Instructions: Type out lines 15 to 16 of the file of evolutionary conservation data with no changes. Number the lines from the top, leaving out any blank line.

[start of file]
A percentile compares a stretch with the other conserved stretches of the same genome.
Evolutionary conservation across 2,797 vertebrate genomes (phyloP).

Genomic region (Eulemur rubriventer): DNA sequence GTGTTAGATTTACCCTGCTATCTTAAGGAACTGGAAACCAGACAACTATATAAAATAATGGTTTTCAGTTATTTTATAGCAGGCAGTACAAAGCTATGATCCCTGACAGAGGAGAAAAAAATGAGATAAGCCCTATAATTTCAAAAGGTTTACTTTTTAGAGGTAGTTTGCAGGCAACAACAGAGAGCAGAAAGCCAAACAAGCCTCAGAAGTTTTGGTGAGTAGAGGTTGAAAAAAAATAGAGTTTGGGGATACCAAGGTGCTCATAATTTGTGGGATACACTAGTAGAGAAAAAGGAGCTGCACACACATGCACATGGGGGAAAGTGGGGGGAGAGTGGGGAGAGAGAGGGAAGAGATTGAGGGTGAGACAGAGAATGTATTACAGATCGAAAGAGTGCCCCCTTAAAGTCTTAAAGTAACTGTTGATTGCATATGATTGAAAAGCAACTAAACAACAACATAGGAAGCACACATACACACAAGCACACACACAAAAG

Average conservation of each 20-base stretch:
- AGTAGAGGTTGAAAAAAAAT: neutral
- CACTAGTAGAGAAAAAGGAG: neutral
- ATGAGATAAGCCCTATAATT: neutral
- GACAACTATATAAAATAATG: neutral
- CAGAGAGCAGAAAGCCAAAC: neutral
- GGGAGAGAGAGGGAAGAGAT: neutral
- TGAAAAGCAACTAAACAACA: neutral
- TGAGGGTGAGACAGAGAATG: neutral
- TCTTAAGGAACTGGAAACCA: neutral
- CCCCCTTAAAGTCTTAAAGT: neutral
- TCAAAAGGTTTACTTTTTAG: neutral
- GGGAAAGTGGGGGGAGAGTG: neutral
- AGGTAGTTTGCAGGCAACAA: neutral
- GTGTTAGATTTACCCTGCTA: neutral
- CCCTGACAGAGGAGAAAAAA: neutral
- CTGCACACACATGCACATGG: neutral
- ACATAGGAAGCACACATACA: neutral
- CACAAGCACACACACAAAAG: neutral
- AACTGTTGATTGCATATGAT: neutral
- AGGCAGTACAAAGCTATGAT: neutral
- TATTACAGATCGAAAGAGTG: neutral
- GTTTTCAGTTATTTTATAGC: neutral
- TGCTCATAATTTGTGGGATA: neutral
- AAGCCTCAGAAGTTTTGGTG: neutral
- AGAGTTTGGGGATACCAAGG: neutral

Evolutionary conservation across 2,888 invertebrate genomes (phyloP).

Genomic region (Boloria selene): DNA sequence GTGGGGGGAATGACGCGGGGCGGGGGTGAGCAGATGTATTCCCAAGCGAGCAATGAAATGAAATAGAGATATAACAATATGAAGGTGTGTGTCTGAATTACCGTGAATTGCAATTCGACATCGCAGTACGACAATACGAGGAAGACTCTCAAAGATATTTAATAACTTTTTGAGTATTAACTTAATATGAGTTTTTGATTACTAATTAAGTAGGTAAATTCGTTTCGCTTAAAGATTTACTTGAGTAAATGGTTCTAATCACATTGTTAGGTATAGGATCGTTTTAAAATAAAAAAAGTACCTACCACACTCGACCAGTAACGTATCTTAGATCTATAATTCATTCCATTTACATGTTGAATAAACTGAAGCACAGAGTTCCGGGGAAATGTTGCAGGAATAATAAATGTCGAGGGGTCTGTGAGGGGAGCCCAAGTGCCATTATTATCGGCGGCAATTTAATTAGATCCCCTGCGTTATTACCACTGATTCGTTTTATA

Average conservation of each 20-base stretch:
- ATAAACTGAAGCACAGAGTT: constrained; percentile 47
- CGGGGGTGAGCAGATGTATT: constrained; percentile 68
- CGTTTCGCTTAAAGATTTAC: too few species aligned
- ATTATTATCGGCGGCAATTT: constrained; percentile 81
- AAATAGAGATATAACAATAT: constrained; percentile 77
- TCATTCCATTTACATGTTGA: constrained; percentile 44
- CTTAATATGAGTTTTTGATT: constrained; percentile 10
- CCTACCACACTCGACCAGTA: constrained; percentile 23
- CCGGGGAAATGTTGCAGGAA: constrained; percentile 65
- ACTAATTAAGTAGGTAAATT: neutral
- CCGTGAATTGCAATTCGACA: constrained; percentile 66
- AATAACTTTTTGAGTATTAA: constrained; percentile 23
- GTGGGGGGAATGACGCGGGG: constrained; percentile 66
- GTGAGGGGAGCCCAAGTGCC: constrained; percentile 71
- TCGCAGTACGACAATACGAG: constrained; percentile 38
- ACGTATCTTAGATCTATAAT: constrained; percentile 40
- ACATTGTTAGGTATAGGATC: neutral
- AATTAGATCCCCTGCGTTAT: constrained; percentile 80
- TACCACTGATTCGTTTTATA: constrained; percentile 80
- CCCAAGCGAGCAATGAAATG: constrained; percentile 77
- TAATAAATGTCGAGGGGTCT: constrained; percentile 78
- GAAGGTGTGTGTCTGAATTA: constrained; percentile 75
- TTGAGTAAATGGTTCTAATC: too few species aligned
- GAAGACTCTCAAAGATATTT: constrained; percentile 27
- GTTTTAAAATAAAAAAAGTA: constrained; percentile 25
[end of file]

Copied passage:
- TCAAAAGGTTTACTTTTTAG: neutral
- GGGAAAGTGGGGGGAGAGTG: neutral